We had a great Bosnian Christmas, New Years followed and now we are trying to get going again on humanitarian projects. We have several in the works, but January is pretty much a loss. Most offices have been closed all month or are just making due with a skeleton staff. The new year will bring us many opportunites to serve and hopefully we will see the Church becoming legal and the young missionaries arriving! Oh happy day! We really are praying that it will happen before we go home!

Tuesday, January 10, 2012

Providing food for the poor.

Year End Projects..

L.D.S. Charities provided enough money for each family to receive a bag of staples for Christmas.
The Red Cross chose what to put in the bags. Oil, rice, pasta, sugar, milk, hotdogs, and coffee. They made 400 packages like this and distributed them at two locations in the city.

This is the director of the Red Cross. She told us that because the price of milk had gone up so high, many of the people haven't had milk for a long time. This is one reason we depend on local partners. They understand the needs of the people they serve. We never would have thought to put milk in the Christmas packages. Or coffee.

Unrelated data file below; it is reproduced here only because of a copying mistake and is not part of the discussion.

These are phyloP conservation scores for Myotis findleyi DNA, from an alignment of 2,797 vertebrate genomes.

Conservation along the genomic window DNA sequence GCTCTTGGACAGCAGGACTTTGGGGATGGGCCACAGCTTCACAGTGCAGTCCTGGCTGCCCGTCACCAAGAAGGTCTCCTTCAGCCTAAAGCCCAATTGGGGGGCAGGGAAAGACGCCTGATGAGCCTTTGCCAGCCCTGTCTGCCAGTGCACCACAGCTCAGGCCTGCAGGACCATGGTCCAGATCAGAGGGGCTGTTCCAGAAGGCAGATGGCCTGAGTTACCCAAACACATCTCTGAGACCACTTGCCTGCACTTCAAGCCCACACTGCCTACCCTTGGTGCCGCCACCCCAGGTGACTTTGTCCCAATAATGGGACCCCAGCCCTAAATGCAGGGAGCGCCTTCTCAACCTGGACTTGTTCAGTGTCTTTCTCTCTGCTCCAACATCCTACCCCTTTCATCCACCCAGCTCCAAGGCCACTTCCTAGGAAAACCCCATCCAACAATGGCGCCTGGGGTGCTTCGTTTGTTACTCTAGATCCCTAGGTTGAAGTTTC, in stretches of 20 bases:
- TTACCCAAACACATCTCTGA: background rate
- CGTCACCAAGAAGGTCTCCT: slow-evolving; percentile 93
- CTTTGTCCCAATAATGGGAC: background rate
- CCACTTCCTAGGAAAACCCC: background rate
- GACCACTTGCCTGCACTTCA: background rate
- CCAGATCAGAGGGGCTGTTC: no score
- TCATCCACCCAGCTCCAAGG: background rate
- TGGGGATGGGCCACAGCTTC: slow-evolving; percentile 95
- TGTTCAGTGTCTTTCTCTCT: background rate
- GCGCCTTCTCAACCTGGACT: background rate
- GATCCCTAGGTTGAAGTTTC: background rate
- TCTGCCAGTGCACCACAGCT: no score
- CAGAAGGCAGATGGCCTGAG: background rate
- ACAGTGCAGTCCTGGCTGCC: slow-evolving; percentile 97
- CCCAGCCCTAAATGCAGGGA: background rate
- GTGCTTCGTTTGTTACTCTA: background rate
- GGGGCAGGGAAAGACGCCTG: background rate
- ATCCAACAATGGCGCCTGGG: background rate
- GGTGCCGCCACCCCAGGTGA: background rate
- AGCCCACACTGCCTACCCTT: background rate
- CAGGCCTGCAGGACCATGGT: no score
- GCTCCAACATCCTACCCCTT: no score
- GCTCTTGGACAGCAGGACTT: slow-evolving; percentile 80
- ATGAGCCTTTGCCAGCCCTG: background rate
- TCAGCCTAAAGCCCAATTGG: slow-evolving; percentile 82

This is a project that has been in the works for quite some time. We put in a wheelchair order in the fall for the Red Cross. 250 wheelchairs are on their way, but the Red Cross building is not handicap accessible. Soooo, we built into the cost of the project enough money to have a ramp built. If any building in the city should have a ramp, you would think access to the Red Cross would be a priority. Now they will be able to fit the wheelchairs to the recipients IN the building and not in the parking lot.

This was a project that we did with the Caritas organization in Banja Luka.

Caritas is the Relief organization for the Catholic Church here in Europe.
We went with the directors assistant to the grocery store and paid for the goods, the store manager was so pleased to meet us, evidently they don't get too many people that come in from